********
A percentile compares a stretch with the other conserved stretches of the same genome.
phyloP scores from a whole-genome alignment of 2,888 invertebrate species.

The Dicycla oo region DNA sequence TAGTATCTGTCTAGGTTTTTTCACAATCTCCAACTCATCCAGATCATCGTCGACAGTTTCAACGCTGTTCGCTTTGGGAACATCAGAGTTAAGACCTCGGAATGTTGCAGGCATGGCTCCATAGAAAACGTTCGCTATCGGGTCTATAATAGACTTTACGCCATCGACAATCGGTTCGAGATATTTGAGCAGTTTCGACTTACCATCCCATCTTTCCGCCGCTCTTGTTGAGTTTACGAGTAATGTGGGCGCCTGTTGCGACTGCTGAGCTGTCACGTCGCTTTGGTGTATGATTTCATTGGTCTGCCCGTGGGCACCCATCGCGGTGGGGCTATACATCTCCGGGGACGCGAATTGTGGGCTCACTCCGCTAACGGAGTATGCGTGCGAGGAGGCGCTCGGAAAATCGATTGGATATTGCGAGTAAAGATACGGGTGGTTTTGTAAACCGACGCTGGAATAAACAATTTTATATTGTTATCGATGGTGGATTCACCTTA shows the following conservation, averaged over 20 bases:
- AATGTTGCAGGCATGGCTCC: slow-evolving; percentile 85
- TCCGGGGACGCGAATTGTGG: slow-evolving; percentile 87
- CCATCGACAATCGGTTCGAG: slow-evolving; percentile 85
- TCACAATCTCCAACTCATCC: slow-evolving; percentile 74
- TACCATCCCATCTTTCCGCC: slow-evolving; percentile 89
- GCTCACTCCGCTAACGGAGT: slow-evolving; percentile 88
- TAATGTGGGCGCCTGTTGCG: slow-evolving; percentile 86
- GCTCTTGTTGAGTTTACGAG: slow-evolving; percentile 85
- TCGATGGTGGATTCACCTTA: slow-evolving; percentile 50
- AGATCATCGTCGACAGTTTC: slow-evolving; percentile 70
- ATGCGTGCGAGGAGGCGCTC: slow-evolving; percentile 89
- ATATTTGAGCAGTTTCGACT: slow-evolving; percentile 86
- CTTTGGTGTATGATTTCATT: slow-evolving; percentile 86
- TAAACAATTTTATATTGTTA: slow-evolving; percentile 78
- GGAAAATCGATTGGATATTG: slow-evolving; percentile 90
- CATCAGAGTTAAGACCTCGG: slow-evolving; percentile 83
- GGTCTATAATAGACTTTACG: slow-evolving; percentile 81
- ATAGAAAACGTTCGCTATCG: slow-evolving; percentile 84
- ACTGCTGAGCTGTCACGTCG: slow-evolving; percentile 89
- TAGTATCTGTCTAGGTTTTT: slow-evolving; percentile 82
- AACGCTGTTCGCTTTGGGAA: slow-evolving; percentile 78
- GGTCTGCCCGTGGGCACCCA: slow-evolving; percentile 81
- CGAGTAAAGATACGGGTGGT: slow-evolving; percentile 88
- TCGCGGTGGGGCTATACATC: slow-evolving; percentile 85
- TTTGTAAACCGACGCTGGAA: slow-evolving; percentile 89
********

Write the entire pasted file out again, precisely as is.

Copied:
A percentile compares a stretch with the other conserved stretches of the same genome.
phyloP scores from a whole-genome alignment of 2,888 invertebrate species.

The Dicycla oo region DNA sequence TAGTATCTGTCTAGGTTTTTTCACAATCTCCAACTCATCCAGATCATCGTCGACAGTTTCAACGCTGTTCGCTTTGGGAACATCAGAGTTAAGACCTCGGAATGTTGCAGGCATGGCTCCATAGAAAACGTTCGCTATCGGGTCTATAATAGACTTTACGCCATCGACAATCGGTTCGAGATATTTGAGCAGTTTCGACTTACCATCCCATCTTTCCGCCGCTCTTGTTGAGTTTACGAGTAATGTGGGCGCCTGTTGCGACTGCTGAGCTGTCACGTCGCTTTGGTGTATGATTTCATTGGTCTGCCCGTGGGCACCCATCGCGGTGGGGCTATACATCTCCGGGGACGCGAATTGTGGGCTCACTCCGCTAACGGAGTATGCGTGCGAGGAGGCGCTCGGAAAATCGATTGGATATTGCGAGTAAAGATACGGGTGGTTTTGTAAACCGACGCTGGAATAAACAATTTTATATTGTTATCGATGGTGGATTCACCTTA shows the following conservation, averaged over 20 bases:
- AATGTTGCAGGCATGGCTCC: slow-evolving; percentile 85
- TCCGGGGACGCGAATTGTGG: slow-evolving; percentile 87
- CCATCGACAATCGGTTCGAG: slow-evolving; percentile 85
- TCACAATCTCCAACTCATCC: slow-evolving; percentile 74
- TACCATCCCATCTTTCCGCC: slow-evolving; percentile 89
- GCTCACTCCGCTAACGGAGT: slow-evolving; percentile 88
- TAATGTGGGCGCCTGTTGCG: slow-evolving; percentile 86
- GCTCTTGTTGAGTTTACGAG: slow-evolving; percentile 85
- TCGATGGTGGATTCACCTTA: slow-evolving; percentile 50
- AGATCATCGTCGACAGTTTC: slow-evolving; percentile 70
- ATGCGTGCGAGGAGGCGCTC: slow-evolving; percentile 89
- ATATTTGAGCAGTTTCGACT: slow-evolving; percentile 86
- CTTTGGTGTATGATTTCATT: slow-evolving; percentile 86
- TAAACAATTTTATATTGTTA: slow-evolving; percentile 78
- GGAAAATCGATTGGATATTG: slow-evolving; percentile 90
- CATCAGAGTTAAGACCTCGG: slow-evolving; percentile 83
- GGTCTATAATAGACTTTACG: slow-evolving; percentile 81
- ATAGAAAACGTTCGCTATCG: slow-evolving; percentile 84
- ACTGCTGAGCTGTCACGTCG: slow-evolving; percentile 89
- TAGTATCTGTCTAGGTTTTT: slow-evolving; percentile 82
- AACGCTGTTCGCTTTGGGAA: slow-evolving; percentile 78
- GGTCTGCCCGTGGGCACCCA: slow-evolving; percentile 81
- CGAGTAAAGATACGGGTGGT: slow-evolving; percentile 88
- TCGCGGTGGGGCTATACATC: slow-evolving; percentile 85
- TTTGTAAACCGACGCTGGAA: slow-evolving; percentile 89